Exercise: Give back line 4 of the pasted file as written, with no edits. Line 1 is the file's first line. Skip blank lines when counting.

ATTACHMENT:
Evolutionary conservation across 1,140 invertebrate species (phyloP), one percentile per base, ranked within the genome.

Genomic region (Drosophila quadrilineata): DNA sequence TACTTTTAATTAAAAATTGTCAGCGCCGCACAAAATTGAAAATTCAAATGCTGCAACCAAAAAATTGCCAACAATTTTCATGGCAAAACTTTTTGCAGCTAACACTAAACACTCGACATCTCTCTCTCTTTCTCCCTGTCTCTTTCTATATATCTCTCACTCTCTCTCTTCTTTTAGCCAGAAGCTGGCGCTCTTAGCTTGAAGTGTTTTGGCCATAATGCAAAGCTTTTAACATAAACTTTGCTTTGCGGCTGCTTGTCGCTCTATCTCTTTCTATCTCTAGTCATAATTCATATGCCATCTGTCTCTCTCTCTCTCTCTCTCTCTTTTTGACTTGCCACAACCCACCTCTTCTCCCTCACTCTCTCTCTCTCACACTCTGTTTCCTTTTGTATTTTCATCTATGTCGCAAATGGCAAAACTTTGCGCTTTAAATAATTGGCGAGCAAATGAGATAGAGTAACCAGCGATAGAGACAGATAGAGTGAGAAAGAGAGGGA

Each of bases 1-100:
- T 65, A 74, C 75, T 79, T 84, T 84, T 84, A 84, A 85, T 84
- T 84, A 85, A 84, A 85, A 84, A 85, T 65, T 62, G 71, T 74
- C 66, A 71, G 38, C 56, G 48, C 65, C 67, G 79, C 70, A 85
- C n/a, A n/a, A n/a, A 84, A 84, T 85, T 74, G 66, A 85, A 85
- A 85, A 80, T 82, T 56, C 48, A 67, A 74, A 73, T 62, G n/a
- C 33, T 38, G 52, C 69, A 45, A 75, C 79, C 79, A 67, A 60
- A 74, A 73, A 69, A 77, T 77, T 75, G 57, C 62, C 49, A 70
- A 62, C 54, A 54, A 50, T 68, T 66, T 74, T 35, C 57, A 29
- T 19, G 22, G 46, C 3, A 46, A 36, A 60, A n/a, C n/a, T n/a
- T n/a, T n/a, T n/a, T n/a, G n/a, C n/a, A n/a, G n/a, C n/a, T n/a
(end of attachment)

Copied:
- T 65, A 74, C 75, T 79, T 84, T 84, T 84, A 84, A 85, T 84